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"The Roots of Chivalry " Topic

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317 hits since 18 Mar 2017
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Tango01 Supporting Member of TMP18 Mar 2017 12:51 p.m. PST

"Chivalry has come to be very watered down in modern day times. For the most part we think of chivalry as the way a man behaves toward, and around, women. And while this does characterize chivalry it is actually a very small component of what chivalry was.

Chivalry was an all encompassing guide for living. This included combat, horsemanship, law, religion, management of people and lands, and well just about every aspect of a knight's life.

There has been a long-standing debate about chivalry and whether anybody actually followed any of it and I believe it was something that knights aspired to. Let me explain why I think so…"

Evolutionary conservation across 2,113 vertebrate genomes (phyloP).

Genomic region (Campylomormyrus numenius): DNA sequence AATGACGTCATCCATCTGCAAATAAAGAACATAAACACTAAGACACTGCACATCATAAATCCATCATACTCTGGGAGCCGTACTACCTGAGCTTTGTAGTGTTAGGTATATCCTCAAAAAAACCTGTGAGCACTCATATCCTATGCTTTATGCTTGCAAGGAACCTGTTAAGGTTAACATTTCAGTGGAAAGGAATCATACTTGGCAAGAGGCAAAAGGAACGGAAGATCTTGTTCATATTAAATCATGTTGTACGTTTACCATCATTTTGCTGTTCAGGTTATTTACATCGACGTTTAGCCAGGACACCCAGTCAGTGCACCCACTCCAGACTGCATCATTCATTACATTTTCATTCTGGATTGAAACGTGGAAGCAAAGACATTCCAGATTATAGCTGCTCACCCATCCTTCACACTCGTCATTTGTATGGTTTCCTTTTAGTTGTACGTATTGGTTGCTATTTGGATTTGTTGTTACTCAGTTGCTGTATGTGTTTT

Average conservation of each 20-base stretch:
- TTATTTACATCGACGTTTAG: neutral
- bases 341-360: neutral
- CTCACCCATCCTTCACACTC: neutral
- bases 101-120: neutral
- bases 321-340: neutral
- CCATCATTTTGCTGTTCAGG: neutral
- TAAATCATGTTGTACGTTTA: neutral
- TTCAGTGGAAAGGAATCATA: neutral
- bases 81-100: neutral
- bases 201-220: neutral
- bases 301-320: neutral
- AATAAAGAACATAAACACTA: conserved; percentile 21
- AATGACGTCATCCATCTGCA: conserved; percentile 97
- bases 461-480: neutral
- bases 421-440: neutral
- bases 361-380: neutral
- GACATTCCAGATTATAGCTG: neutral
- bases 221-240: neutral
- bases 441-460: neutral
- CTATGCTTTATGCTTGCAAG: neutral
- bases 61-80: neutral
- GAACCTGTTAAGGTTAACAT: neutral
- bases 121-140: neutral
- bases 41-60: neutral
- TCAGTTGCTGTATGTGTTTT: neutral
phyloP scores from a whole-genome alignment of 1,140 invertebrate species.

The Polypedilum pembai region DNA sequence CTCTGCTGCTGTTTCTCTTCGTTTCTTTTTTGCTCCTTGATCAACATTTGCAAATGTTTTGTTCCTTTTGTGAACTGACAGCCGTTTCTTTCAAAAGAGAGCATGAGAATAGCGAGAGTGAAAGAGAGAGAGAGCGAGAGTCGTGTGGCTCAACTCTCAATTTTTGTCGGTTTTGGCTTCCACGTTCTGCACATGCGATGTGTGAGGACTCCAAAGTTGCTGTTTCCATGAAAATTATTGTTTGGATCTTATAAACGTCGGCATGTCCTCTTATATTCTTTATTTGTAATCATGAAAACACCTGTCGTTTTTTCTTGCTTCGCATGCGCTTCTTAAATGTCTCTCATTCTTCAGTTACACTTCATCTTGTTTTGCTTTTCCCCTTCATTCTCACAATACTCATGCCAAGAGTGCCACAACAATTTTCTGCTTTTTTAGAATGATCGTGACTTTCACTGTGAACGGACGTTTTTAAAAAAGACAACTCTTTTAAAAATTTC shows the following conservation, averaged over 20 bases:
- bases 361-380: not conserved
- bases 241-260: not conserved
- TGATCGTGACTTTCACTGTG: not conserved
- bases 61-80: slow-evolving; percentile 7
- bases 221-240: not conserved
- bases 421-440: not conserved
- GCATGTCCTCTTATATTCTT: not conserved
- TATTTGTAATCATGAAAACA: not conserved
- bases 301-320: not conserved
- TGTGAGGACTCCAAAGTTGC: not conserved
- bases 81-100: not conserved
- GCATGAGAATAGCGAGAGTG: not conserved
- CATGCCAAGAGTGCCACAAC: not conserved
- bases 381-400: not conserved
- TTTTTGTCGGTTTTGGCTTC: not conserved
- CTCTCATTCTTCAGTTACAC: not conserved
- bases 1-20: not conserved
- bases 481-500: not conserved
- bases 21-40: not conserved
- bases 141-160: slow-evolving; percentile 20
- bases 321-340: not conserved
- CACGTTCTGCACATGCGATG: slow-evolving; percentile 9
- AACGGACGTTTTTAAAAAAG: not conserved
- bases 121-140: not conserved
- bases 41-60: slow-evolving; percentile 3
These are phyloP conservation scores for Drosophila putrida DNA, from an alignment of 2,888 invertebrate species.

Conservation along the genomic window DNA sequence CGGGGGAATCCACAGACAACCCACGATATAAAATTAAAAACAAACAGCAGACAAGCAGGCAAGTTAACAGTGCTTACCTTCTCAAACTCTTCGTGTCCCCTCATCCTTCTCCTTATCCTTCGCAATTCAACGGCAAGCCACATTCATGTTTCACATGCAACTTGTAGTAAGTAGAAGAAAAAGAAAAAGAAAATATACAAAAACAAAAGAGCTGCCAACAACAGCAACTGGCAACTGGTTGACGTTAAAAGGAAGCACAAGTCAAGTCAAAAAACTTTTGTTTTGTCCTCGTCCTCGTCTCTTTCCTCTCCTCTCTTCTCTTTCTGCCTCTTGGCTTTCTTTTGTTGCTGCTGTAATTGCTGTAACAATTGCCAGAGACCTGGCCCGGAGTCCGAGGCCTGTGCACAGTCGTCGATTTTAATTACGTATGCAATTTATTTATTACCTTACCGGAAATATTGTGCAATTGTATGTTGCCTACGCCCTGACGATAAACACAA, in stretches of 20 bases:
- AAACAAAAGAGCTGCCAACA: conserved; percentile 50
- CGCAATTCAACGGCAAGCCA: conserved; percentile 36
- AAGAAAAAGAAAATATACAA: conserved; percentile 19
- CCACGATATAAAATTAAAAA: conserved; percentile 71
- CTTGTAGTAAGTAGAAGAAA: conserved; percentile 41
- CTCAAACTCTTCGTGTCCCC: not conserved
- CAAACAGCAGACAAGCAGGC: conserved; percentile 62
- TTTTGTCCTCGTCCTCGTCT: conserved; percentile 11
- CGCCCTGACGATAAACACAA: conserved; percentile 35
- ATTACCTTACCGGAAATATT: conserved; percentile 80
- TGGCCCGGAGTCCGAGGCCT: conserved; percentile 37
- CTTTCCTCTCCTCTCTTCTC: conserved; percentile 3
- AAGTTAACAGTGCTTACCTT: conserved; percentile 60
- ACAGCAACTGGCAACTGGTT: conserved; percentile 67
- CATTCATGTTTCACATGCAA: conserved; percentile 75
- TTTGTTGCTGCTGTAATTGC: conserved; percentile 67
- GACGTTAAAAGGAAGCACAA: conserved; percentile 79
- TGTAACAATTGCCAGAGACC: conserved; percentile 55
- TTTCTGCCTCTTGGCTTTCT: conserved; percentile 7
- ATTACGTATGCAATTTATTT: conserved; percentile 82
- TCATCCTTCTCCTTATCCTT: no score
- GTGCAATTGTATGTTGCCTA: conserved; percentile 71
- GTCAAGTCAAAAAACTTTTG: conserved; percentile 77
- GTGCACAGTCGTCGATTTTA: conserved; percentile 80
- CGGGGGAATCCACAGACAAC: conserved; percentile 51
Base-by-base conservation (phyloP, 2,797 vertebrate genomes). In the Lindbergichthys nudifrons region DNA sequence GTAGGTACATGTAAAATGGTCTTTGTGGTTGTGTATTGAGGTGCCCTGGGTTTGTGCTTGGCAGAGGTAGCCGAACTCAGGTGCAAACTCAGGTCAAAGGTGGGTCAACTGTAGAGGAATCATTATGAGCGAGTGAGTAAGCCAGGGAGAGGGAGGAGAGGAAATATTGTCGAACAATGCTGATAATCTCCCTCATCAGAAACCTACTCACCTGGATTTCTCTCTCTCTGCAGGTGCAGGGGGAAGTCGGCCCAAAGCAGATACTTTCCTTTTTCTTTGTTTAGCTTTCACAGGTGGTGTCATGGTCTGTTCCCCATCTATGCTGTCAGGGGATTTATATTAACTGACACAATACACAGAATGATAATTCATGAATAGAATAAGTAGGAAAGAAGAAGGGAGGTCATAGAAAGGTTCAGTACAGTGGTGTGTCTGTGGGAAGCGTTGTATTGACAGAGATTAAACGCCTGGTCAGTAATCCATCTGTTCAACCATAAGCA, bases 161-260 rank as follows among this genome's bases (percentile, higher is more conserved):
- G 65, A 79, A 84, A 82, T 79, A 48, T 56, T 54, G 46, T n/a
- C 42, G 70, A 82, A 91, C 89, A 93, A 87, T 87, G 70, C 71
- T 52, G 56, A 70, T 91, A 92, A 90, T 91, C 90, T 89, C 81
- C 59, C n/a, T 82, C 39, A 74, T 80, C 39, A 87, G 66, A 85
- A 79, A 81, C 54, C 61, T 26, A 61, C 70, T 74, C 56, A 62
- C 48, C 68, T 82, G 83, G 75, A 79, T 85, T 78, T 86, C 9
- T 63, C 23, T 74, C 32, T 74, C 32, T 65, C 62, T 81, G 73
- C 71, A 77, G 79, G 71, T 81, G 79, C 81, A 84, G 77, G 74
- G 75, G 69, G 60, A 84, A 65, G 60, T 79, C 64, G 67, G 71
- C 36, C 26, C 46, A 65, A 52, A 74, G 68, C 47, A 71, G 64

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GildasFacit Sponsoring Member of TMP18 Mar 2017 1:47 p.m. PST

The author doesn't seem to understand the basic principles of feudalism, never mind knighthood (which was a state most of those soldiers often given the name never reached).

Great War Ace Inactive Member19 Mar 2017 7:50 a.m. PST

The Plague was influenced by the "enlightenment"? I never heard.

"Knighthood" was a very recent intrusion on "feudalism". About the time that mounted warriors were starting to be admitted as a lower order "noble class", it got co-opted into that nobility and separated itself from "men-at-arms", who remained ignoble. So, as Gildas has it, most soldiers seen as "knights" today were never knighted.

uglyfatbloke19 Mar 2017 8:38 a.m. PST

Yup Gilda has it, but 'homines ad arma' come from the nobility – in the widest sense of the word. Everybody from the younger sons of parish gentry making a career as soldiers (sometimes for want of any other options) right up the king …they 're all men-at-arms.
Almost all the men who had knightservice obligations were not knights, were never going to be knights;in fact they not infrequently went out of their way to avoid knighthood…every English king from Henry III onward (if not before) complained about it….but they still had to discharge their knightservice obligations
A very modest proportion sprang from the 'lower orders', but not that many and they mostly rose though soldiering careers.

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